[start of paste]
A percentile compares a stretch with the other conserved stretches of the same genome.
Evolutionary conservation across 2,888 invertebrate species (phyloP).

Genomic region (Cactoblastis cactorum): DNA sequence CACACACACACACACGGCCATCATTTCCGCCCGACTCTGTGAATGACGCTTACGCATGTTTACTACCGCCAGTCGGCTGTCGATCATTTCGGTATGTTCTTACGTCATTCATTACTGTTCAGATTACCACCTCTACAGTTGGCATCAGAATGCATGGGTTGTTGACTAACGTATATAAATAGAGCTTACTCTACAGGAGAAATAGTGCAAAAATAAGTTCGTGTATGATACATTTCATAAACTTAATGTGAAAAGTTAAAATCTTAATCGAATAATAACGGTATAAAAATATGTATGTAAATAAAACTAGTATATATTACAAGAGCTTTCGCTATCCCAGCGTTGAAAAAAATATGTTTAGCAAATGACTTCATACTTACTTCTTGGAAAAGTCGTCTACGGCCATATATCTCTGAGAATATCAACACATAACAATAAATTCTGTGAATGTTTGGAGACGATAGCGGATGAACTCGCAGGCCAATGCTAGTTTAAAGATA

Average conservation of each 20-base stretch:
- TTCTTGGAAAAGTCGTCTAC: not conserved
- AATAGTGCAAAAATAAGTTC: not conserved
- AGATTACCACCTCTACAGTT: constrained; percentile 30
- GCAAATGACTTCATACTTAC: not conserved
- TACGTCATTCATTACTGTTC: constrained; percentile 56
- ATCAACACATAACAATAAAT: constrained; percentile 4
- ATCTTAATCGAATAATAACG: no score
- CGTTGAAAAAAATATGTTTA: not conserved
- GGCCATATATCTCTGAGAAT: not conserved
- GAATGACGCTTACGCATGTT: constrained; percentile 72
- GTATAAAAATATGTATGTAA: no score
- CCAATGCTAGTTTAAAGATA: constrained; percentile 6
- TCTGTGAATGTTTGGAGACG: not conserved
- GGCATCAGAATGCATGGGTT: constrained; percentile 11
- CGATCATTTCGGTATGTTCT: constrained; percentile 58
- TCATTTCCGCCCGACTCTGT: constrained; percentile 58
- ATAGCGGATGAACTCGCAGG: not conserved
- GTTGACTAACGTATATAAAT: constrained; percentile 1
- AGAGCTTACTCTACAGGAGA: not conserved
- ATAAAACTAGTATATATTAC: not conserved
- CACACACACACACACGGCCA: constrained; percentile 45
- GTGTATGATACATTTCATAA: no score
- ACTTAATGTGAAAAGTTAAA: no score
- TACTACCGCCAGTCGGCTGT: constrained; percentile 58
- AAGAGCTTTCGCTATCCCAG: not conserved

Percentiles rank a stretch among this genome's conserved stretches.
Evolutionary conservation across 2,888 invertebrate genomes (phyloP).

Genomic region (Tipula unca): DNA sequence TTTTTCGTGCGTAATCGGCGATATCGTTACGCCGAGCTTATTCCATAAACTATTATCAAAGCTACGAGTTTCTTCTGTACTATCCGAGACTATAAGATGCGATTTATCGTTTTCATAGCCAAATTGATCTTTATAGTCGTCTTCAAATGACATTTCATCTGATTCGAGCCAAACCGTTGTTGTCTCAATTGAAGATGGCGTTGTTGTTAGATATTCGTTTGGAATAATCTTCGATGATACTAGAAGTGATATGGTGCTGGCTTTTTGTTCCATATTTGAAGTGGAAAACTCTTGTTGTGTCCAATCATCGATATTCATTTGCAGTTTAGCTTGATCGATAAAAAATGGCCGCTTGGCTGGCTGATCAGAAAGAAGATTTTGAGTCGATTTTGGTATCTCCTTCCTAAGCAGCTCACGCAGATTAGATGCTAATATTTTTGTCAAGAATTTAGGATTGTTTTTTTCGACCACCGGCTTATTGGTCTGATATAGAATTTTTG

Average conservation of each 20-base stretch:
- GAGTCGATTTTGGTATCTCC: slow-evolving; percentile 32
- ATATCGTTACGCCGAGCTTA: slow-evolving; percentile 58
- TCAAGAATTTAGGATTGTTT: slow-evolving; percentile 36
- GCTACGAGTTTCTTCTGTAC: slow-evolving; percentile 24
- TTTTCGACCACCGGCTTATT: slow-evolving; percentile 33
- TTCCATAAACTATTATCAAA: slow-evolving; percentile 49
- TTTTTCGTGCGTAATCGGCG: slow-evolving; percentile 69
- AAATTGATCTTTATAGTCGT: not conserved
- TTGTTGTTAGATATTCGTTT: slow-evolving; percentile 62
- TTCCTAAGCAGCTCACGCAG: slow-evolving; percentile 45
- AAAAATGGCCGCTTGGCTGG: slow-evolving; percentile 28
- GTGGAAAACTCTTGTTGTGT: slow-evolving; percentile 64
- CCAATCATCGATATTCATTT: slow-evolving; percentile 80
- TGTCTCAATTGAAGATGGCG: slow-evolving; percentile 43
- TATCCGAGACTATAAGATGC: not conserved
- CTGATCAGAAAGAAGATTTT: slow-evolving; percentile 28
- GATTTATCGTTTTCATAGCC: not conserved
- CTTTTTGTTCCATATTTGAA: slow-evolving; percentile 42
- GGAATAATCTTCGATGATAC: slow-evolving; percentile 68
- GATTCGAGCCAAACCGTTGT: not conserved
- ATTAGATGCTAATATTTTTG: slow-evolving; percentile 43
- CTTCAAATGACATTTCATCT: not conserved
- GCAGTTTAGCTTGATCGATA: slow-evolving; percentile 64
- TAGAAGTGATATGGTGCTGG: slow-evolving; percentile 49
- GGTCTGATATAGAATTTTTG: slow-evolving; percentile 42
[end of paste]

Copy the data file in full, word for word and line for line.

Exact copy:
A percentile compares a stretch with the other conserved stretches of the same genome.
Evolutionary conservation across 2,888 invertebrate species (phyloP).

Genomic region (Cactoblastis cactorum): DNA sequence CACACACACACACACGGCCATCATTTCCGCCCGACTCTGTGAATGACGCTTACGCATGTTTACTACCGCCAGTCGGCTGTCGATCATTTCGGTATGTTCTTACGTCATTCATTACTGTTCAGATTACCACCTCTACAGTTGGCATCAGAATGCATGGGTTGTTGACTAACGTATATAAATAGAGCTTACTCTACAGGAGAAATAGTGCAAAAATAAGTTCGTGTATGATACATTTCATAAACTTAATGTGAAAAGTTAAAATCTTAATCGAATAATAACGGTATAAAAATATGTATGTAAATAAAACTAGTATATATTACAAGAGCTTTCGCTATCCCAGCGTTGAAAAAAATATGTTTAGCAAATGACTTCATACTTACTTCTTGGAAAAGTCGTCTACGGCCATATATCTCTGAGAATATCAACACATAACAATAAATTCTGTGAATGTTTGGAGACGATAGCGGATGAACTCGCAGGCCAATGCTAGTTTAAAGATA

Average conservation of each 20-base stretch:
- TTCTTGGAAAAGTCGTCTAC: not conserved
- AATAGTGCAAAAATAAGTTC: not conserved
- AGATTACCACCTCTACAGTT: constrained; percentile 30
- GCAAATGACTTCATACTTAC: not conserved
- TACGTCATTCATTACTGTTC: constrained; percentile 56
- ATCAACACATAACAATAAAT: constrained; percentile 4
- ATCTTAATCGAATAATAACG: no score
- CGTTGAAAAAAATATGTTTA: not conserved
- GGCCATATATCTCTGAGAAT: not conserved
- GAATGACGCTTACGCATGTT: constrained; percentile 72
- GTATAAAAATATGTATGTAA: no score
- CCAATGCTAGTTTAAAGATA: constrained; percentile 6
- TCTGTGAATGTTTGGAGACG: not conserved
- GGCATCAGAATGCATGGGTT: constrained; percentile 11
- CGATCATTTCGGTATGTTCT: constrained; percentile 58
- TCATTTCCGCCCGACTCTGT: constrained; percentile 58
- ATAGCGGATGAACTCGCAGG: not conserved
- GTTGACTAACGTATATAAAT: constrained; percentile 1
- AGAGCTTACTCTACAGGAGA: not conserved
- ATAAAACTAGTATATATTAC: not conserved
- CACACACACACACACGGCCA: constrained; percentile 45
- GTGTATGATACATTTCATAA: no score
- ACTTAATGTGAAAAGTTAAA: no score
- TACTACCGCCAGTCGGCTGT: constrained; percentile 58
- AAGAGCTTTCGCTATCCCAG: not conserved

Percentiles rank a stretch among this genome's conserved stretches.
Evolutionary conservation across 2,888 invertebrate genomes (phyloP).

Genomic region (Tipula unca): DNA sequence TTTTTCGTGCGTAATCGGCGATATCGTTACGCCGAGCTTATTCCATAAACTATTATCAAAGCTACGAGTTTCTTCTGTACTATCCGAGACTATAAGATGCGATTTATCGTTTTCATAGCCAAATTGATCTTTATAGTCGTCTTCAAATGACATTTCATCTGATTCGAGCCAAACCGTTGTTGTCTCAATTGAAGATGGCGTTGTTGTTAGATATTCGTTTGGAATAATCTTCGATGATACTAGAAGTGATATGGTGCTGGCTTTTTGTTCCATATTTGAAGTGGAAAACTCTTGTTGTGTCCAATCATCGATATTCATTTGCAGTTTAGCTTGATCGATAAAAAATGGCCGCTTGGCTGGCTGATCAGAAAGAAGATTTTGAGTCGATTTTGGTATCTCCTTCCTAAGCAGCTCACGCAGATTAGATGCTAATATTTTTGTCAAGAATTTAGGATTGTTTTTTTCGACCACCGGCTTATTGGTCTGATATAGAATTTTTG

Average conservation of each 20-base stretch:
- GAGTCGATTTTGGTATCTCC: slow-evolving; percentile 32
- ATATCGTTACGCCGAGCTTA: slow-evolving; percentile 58
- TCAAGAATTTAGGATTGTTT: slow-evolving; percentile 36
- GCTACGAGTTTCTTCTGTAC: slow-evolving; percentile 24
- TTTTCGACCACCGGCTTATT: slow-evolving; percentile 33
- TTCCATAAACTATTATCAAA: slow-evolving; percentile 49
- TTTTTCGTGCGTAATCGGCG: slow-evolving; percentile 69
- AAATTGATCTTTATAGTCGT: not conserved
- TTGTTGTTAGATATTCGTTT: slow-evolving; percentile 62
- TTCCTAAGCAGCTCACGCAG: slow-evolving; percentile 45
- AAAAATGGCCGCTTGGCTGG: slow-evolving; percentile 28
- GTGGAAAACTCTTGTTGTGT: slow-evolving; percentile 64
- CCAATCATCGATATTCATTT: slow-evolving; percentile 80
- TGTCTCAATTGAAGATGGCG: slow-evolving; percentile 43
- TATCCGAGACTATAAGATGC: not conserved
- CTGATCAGAAAGAAGATTTT: slow-evolving; percentile 28
- GATTTATCGTTTTCATAGCC: not conserved
- CTTTTTGTTCCATATTTGAA: slow-evolving; percentile 42
- GGAATAATCTTCGATGATAC: slow-evolving; percentile 68
- GATTCGAGCCAAACCGTTGT: not conserved
- ATTAGATGCTAATATTTTTG: slow-evolving; percentile 43
- CTTCAAATGACATTTCATCT: not conserved
- GCAGTTTAGCTTGATCGATA: slow-evolving; percentile 64
- TAGAAGTGATATGGTGCTGG: slow-evolving; percentile 49
- GGTCTGATATAGAATTTTTG: slow-evolving; percentile 42